Again, this is probably one of the more overt references, but it's still pretty charming. It also raises a pretty big question: does anyone in Central City realize that one of their domestic terrorists looks exactly like Luke Skywalker?
Yes, Arrow - the show that has attempted to be the most "grounded" of the Arrowverse - had a pretty massive Star Wars homage last season.
The scene happened during the "Invasion!" crossover, which saw the shows' ensembles fighting off an attack from Dominators. During the Arrow portion of the crossover, the Dominators abducted Oliver Queen/Green Arrow (Stephen Amell) and his friends, keeping them in an alien dream world while they probed their minds for information.
Ultimately, Oliver and company found a way to escape, trying to return home through a pod on the Dominator ship. The Dominators quickly realized what was going on, and sent a battalion of ships after the pod. What followed was a high octane, space-hopping fight scene - something that felt right out of Star Wars.
This is one of The Flash's first Star Wars references, appearing in the Season One episode "The Sound and The Fury."
A flashback sequence followed Cisco Ramon/Vibe (Carlos Valdes) on his job interview at S.T.A.R. Labs. It was clear that Cisco wasn't making a good impression for Harrison Wells (who was really Eobard Thawne in disguise) -- including with his choice in wardrobe. As Wells!Thawne pointed out, Cisco was wearing a "Keep Calm and Han Shot First" shirt, something that didn't seem formal enough for the situation.
At the time, Cisco's eclectic collection of nerdy T-shirts was just starting to be noticed by members of The Flash's fandom. So the combination of this shirt - which references the iconic Han/Greedo duel and those iconic British signs - certainly made fans happy.
This is one of the newest Star Wars references, which made its way into last week's Supergirl midseason finale.
During Team Supergirl's holiday party, J'onn J'onnz/Martian Manhunter (David Harewood) struck up a conversation with his father M'yrnn (Carl Lumbly), who is essentially experiencing Earth culture for the very first time. M'yrnn remarked about his love for hot chocolate, and about how nice it is that Earth celebrates the end of the year in such a way. He then compares it to Life Day -- something that catches the very eager (and confused) ear of Winn Schott (Jeremy Jordan).
For the uninitiated, Life Day is a Wookiee holiday celebrated in the now-infamous Star Wars Holiday Special. And as we speculated about when the episode aired, the fact that M'yrnn knows about this, but not about almost any other facet of Earth culture, raises some questions.
Do Martians have their own version of Life Day? Are Wookiees - and their celebrations - canonical to the Supergirl universe? Or do the Martians just have access to one of the many bootleg copy of the Star Wars Holiday Special?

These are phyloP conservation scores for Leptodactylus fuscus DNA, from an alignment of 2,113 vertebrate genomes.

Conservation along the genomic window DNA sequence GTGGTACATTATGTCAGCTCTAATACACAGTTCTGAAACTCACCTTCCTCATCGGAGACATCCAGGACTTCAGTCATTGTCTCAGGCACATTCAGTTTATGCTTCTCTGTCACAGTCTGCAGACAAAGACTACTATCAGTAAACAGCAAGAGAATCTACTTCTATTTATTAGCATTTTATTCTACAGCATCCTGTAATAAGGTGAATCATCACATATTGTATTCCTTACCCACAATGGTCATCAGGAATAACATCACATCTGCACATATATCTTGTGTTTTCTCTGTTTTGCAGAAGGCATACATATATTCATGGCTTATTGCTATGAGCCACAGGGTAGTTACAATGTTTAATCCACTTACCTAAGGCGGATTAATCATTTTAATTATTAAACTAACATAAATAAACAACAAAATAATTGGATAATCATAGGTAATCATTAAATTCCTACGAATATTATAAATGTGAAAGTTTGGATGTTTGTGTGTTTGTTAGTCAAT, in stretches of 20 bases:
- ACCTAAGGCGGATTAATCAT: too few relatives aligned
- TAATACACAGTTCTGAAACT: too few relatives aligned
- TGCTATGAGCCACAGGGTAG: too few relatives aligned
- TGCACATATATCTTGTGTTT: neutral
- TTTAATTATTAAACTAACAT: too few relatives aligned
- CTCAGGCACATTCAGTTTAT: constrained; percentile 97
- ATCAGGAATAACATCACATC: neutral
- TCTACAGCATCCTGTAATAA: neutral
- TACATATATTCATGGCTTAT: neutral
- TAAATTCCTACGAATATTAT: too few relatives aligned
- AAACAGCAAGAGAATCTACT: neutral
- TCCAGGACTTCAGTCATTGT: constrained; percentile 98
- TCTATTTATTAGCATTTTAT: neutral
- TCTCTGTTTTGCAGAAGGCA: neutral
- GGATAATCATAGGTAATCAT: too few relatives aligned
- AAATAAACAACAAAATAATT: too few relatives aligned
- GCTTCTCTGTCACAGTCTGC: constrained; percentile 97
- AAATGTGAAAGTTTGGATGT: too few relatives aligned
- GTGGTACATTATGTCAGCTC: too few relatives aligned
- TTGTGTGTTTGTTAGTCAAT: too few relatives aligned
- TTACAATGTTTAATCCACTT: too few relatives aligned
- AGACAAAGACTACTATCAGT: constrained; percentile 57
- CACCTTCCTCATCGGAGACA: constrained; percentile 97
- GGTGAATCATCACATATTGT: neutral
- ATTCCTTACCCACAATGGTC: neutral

As we previously mentioned, Cisco is a pretty frequent supply of pop culture references, including ones about the Star Wars universe. While the Flash fan-favorite has done everything from talk like Yoda to utter "May the Speed Force be with you", his prequel trilogy-inspired speech might take the cake.
In the Season Two episode "Versus Zoom", Cisco began to become more in touch with his Vibe powers, and began to grow worried about what effect they would have on them. He voiced his concerns to Barry, in a speech you can check out below:
"It's like right now I'm Anakin Skywalker. I got the midi-chlorians. I've got the goods. The Force is strong with me. That is something I can feel, but if I start opening breaches into other worlds, doing all this other crazy stuff Reverb was doing, then... what if this is how I become Vader?"
In a way, this gave fans a pretty reflective moment for Cisco, while tapping into his geek culture-loving tendencies. Plus, it unintentionally foreshadowed a pretty major Anakin-like storyline in The Flash's subsequent season.
And finally, the Arrowverse's biggest homage to Star Wars came in Legends of Tomorrow's Season Two midseason premiere, "Raiders of the Lost Art".
The episode saw the Legends and the Legion of Doom traveling to 1970s Los Angeles, where Rip had been time-displaced as a Hollywood director. As they soon discovered, Rip was working alongside a familiar face: a young George Lucas (Matt Angel). If George ended up being kidnapped by the Legion of Doom, he would end up giving up filmmaking altogether, and Star Wars' effect on the world would completely disappear.
What unfolded was a sort of love letter to the Star Wars franchise, complete with laser guns, a trash compactor escape, and way too many Easter eggs to mention here. Along the way, it showed audiences just how much of an impact Star Wars has had on our culture, and how many people it has inspired along the way.